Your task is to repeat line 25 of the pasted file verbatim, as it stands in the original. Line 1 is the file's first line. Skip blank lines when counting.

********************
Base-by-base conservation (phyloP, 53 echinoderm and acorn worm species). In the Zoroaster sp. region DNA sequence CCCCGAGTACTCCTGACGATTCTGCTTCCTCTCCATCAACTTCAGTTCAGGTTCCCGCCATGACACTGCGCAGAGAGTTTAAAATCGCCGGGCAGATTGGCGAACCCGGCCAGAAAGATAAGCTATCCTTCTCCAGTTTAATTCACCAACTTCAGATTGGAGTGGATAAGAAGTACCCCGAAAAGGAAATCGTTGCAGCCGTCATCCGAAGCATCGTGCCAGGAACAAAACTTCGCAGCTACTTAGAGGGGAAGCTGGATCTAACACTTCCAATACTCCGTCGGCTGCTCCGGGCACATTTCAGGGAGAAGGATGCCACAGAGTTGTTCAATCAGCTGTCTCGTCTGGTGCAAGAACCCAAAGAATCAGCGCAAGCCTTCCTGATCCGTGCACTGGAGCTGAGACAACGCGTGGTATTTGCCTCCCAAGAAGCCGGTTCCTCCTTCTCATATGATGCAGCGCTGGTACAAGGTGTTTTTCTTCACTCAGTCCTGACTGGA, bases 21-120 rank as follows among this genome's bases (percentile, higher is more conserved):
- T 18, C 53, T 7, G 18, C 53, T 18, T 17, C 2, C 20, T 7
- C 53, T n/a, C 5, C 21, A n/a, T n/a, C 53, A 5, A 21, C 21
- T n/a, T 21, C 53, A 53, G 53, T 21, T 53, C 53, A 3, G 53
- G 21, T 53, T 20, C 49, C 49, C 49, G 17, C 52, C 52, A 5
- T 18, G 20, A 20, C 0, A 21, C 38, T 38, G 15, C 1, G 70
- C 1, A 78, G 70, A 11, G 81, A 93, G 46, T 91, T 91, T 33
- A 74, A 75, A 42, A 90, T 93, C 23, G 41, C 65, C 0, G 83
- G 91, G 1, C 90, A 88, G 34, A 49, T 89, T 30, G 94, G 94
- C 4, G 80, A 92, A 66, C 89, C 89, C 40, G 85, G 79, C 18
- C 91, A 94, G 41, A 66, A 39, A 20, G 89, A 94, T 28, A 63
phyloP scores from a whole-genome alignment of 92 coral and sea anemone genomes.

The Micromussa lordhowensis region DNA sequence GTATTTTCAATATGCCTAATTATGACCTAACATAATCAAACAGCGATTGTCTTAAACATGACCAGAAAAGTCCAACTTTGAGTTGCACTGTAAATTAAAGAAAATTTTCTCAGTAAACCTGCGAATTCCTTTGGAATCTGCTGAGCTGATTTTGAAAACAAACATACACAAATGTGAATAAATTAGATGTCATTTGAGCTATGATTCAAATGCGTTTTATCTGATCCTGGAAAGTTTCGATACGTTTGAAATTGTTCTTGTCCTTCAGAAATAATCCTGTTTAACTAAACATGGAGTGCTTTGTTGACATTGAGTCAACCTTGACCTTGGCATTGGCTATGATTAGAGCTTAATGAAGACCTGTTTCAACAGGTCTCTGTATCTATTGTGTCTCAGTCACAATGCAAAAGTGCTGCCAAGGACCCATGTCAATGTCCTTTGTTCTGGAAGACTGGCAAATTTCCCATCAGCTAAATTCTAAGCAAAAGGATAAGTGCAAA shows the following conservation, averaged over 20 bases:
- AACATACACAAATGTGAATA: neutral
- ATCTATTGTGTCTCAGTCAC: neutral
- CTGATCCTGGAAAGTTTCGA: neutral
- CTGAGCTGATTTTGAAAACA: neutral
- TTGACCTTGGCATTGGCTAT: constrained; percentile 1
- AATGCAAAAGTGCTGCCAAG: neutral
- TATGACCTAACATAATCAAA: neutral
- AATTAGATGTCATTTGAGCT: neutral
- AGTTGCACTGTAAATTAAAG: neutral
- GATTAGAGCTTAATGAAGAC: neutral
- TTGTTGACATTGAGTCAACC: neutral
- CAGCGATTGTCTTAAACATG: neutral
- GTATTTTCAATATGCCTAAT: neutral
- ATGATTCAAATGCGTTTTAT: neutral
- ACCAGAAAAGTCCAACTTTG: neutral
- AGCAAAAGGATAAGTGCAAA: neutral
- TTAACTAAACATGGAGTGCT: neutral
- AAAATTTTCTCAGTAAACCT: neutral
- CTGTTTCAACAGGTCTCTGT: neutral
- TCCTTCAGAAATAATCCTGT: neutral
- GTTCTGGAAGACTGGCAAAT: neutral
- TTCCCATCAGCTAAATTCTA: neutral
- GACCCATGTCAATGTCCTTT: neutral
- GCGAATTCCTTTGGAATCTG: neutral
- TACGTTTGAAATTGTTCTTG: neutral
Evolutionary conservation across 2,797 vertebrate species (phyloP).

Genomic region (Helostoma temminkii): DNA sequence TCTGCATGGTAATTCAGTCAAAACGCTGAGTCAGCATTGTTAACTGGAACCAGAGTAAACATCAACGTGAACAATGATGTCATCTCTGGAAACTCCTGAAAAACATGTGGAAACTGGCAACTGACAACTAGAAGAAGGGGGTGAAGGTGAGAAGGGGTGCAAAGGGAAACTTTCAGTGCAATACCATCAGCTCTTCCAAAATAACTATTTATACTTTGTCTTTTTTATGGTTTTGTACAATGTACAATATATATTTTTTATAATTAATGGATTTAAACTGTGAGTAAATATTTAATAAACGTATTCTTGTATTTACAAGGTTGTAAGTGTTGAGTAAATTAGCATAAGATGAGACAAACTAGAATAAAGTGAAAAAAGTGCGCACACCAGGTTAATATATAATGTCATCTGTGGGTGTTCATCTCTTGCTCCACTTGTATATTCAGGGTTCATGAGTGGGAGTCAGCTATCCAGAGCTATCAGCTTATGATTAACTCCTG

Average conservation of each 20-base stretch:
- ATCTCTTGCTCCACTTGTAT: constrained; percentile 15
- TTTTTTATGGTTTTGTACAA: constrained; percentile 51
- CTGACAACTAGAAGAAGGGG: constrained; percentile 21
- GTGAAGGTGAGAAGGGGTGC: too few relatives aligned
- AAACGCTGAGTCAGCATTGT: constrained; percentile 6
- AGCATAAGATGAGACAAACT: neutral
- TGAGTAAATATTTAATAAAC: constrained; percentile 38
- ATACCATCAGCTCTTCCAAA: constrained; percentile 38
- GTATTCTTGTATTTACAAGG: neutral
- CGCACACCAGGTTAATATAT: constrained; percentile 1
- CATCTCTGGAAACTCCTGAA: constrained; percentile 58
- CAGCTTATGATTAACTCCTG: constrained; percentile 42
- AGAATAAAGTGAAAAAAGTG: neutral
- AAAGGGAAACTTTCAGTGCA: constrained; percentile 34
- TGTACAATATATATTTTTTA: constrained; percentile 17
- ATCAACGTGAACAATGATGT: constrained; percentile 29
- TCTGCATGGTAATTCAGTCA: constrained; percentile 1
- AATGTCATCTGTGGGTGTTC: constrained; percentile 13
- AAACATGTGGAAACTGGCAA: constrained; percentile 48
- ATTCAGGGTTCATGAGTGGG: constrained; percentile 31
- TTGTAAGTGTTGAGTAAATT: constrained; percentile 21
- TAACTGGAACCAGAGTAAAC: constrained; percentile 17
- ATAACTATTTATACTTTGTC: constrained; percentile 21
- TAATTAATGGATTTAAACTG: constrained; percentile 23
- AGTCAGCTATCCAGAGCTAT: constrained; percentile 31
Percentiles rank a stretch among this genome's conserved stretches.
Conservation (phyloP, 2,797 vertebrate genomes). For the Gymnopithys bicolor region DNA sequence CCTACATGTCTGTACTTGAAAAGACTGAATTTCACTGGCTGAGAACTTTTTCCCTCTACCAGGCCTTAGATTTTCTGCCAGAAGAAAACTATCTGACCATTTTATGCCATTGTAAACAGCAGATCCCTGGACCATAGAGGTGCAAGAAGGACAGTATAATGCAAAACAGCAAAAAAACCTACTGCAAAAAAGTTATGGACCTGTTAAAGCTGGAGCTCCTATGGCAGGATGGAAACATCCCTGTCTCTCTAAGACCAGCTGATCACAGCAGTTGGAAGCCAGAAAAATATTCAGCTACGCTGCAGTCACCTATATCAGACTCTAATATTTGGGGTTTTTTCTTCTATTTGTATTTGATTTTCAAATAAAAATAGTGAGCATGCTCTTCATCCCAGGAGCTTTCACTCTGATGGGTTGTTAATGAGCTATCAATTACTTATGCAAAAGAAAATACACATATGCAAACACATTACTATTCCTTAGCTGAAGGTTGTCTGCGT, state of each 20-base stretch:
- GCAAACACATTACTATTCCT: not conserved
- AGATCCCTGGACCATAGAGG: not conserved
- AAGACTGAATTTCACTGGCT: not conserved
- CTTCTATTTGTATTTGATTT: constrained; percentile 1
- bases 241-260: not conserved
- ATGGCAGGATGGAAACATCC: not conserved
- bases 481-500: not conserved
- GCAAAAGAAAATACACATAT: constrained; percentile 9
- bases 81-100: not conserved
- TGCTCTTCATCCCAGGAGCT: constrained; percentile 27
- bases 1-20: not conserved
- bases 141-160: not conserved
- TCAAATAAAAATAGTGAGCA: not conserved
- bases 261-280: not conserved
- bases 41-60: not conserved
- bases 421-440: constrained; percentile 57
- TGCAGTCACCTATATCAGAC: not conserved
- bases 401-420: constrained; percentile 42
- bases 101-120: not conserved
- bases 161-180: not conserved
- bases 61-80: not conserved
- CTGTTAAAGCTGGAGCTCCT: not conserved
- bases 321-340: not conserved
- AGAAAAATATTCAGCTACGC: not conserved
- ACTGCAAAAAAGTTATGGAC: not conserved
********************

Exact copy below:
- CAGCGATTGTCTTAAACATG: neutral